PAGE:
“Finding people to fill jobs,” Stephens said, “is really challenging.”

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    Colorado is a long ways from West Virginia. The drug problem in screening potential employees is more acute here because of recreational marijuana. For someone who is clean and has skills, there are jobs...at least in Colorado. That is provided they migrate.

  • Liberal Democrat
    Democrat
    Kenosha, WI
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    Schmidt Wrote:

    MSN, Washington Post, May 17, 2017: Analysis: Companies need workers – but people keep getting high

    "Job applicants are testing positive for marijuana, cocaine, amphetamine and heroin at the highest rate in 12 years, according to a new report from Quest Diagnostics, a clinical lab that follows national employment trends.

    At one Colorado employer:

    “Some weeks this year, 90 percent of applicants would test positive for something,” ruling them out for the job, said Laura Stephens, a human resources manager for the company in Denver.

    "The state’s [Colorado] unemployment rate is already low — 3 percent, compared to 4.7 percent for the entire nation. Failed drug tests, which are rising locally and nationally, further drain the pool of eligible job candidates."

    “Finding people to fill jobs,” Stephens said, “is really challenging.”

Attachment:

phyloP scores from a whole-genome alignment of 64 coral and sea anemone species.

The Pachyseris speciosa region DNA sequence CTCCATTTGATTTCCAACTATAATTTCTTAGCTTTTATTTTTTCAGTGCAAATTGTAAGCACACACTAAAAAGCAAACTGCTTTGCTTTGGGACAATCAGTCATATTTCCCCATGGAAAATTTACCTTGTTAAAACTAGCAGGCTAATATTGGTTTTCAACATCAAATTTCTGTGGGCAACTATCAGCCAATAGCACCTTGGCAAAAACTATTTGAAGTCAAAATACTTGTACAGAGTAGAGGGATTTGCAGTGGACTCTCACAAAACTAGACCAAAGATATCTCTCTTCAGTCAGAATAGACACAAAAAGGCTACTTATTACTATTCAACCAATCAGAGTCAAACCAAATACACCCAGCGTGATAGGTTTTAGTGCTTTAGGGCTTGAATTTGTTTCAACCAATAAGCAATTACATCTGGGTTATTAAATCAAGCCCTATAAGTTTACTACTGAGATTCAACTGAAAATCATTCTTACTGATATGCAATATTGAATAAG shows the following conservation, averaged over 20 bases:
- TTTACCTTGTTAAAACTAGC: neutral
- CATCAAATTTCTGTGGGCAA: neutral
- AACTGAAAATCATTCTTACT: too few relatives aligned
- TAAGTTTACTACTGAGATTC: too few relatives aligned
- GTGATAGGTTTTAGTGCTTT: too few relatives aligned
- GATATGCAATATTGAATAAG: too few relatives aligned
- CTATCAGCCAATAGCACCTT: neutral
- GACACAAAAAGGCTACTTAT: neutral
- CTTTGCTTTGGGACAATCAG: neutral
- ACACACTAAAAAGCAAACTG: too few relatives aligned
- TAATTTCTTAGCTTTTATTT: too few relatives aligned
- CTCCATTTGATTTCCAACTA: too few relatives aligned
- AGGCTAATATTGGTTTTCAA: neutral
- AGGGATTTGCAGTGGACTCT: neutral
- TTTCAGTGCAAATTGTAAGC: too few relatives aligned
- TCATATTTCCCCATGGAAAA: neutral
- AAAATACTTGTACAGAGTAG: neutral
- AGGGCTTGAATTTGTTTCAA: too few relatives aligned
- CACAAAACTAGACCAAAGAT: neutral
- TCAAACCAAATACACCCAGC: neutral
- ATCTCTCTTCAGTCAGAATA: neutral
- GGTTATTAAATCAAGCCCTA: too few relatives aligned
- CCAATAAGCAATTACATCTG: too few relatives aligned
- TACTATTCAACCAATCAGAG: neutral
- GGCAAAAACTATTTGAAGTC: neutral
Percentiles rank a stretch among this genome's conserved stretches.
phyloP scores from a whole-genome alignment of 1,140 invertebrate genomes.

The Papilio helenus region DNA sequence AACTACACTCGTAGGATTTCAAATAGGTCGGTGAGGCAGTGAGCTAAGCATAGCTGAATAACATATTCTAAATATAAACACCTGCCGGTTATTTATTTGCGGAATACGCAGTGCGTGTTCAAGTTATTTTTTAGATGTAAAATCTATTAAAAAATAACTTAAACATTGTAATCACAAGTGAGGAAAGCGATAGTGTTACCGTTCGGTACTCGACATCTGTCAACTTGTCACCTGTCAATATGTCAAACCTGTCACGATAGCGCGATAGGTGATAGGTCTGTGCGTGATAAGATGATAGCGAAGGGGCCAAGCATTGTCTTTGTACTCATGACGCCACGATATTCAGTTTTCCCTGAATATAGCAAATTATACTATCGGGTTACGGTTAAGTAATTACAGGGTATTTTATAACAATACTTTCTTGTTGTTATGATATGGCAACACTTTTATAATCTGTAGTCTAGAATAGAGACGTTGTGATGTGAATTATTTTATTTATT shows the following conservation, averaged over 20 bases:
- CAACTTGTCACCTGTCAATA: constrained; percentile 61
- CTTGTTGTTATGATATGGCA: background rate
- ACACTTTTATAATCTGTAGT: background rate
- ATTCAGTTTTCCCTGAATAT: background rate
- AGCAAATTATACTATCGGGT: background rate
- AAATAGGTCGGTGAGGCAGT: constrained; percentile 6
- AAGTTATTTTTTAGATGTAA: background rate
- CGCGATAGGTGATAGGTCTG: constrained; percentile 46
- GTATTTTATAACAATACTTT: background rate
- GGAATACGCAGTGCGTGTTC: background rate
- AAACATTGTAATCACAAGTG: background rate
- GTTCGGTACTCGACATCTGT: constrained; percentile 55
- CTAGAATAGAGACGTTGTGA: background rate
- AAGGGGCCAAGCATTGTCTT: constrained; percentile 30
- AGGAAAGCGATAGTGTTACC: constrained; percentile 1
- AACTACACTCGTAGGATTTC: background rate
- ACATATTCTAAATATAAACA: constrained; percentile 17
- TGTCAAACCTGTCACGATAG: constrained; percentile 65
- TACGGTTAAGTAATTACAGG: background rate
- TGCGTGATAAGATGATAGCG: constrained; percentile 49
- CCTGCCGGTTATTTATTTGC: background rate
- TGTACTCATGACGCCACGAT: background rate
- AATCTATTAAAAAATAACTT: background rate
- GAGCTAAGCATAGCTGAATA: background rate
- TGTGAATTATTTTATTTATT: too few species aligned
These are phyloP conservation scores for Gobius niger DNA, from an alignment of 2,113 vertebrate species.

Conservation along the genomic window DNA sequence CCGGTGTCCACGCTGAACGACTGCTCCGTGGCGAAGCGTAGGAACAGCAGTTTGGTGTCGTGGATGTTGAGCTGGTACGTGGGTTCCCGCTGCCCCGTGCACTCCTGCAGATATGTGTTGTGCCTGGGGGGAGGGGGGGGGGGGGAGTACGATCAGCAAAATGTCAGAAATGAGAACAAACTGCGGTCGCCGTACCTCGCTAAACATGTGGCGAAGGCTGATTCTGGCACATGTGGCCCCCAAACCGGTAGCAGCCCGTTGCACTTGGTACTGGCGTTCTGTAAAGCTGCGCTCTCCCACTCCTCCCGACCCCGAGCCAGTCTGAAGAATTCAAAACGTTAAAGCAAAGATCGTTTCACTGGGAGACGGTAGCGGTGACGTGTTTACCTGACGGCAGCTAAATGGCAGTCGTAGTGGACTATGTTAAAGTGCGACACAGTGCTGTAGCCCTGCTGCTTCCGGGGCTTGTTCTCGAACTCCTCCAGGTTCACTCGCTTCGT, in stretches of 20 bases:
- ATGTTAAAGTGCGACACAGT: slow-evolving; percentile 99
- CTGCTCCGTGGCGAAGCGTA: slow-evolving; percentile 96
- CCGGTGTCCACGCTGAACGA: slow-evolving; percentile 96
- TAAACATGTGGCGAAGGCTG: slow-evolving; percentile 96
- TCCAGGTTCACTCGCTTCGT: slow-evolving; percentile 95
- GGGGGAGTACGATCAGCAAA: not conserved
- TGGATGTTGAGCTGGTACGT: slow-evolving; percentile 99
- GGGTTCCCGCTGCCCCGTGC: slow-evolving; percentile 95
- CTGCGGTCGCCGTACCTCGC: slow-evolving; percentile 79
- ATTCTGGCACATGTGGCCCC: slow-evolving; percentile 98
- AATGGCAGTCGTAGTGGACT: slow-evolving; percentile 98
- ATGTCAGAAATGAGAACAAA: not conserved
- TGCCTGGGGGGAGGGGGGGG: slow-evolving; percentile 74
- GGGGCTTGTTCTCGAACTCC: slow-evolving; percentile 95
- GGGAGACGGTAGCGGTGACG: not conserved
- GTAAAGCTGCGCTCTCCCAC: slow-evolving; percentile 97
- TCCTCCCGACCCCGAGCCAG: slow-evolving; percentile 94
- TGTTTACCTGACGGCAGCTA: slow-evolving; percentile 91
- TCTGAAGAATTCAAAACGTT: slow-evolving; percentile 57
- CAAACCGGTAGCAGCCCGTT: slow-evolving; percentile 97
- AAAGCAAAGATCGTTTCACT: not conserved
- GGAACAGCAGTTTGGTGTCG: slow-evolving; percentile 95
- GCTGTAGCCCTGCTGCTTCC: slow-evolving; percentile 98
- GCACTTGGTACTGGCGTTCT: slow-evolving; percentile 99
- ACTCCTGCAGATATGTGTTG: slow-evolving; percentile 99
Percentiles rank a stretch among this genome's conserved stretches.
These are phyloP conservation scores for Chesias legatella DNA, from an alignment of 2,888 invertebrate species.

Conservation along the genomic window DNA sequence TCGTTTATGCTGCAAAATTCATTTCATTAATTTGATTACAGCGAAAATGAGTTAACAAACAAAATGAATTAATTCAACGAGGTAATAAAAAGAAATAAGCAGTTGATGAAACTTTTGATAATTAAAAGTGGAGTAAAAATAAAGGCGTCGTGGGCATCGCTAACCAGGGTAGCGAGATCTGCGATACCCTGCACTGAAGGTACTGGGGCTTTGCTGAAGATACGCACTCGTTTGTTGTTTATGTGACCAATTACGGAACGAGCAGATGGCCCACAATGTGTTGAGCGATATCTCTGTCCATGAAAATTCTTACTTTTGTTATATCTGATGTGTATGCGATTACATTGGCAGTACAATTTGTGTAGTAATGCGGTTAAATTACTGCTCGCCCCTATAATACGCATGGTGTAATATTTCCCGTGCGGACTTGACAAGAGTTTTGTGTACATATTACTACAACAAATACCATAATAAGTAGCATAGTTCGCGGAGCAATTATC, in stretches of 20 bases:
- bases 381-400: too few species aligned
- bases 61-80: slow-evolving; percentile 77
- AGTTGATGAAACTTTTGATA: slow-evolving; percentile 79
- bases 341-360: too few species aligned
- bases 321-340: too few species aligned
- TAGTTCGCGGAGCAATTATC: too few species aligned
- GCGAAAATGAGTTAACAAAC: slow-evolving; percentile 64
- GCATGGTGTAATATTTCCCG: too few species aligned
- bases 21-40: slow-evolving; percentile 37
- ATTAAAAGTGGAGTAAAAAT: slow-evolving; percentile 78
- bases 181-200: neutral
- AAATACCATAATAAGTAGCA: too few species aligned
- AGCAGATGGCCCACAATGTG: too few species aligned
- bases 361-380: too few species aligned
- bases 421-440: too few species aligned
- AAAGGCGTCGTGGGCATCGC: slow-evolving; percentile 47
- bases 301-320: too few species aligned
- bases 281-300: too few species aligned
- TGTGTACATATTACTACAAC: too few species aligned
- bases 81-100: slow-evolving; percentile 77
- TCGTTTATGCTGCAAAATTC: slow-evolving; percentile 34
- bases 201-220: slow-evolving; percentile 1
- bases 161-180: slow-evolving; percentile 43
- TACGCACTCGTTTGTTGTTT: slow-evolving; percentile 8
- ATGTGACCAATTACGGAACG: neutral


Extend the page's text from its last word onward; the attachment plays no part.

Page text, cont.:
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    Colorado is a long ways from West Virginia. The drug problem in screening potential employees is more acute here because of recreational marijuana. For someone who is clean and has skills, there are jobs...at least in Colorado. That is provided they migrate.

    That's true, finding people is a task. My old boss had three prerequisites in his hiring criteria, 1. walking 2. talking 3. breathing, but if he'd ever found out you were a druggie, even recreationally, he'd fire you and find a reason other than using a drug reason. He never had employees drug tested primarily because of the cost involved and the turn over rate. I once told him he should have a revolving door installed on his business establishment.
  • Strongly Liberal Democrat
    Democrat
    Portland, OR
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    I no longer smoke marijuana, but I always struggle with lumping in marijuana with other hard drugs. Someone can smoke marijuana one day and it can stay in their system for the next month or more, even if they don't do it again. I'm all for making sure people aren't high on the job, but I do have an issue with denying someone a job because they tested positive for marijuana even if they hadn't smoked in a long time.
  • Liberal Democrat
    Democrat
    Kenosha, WI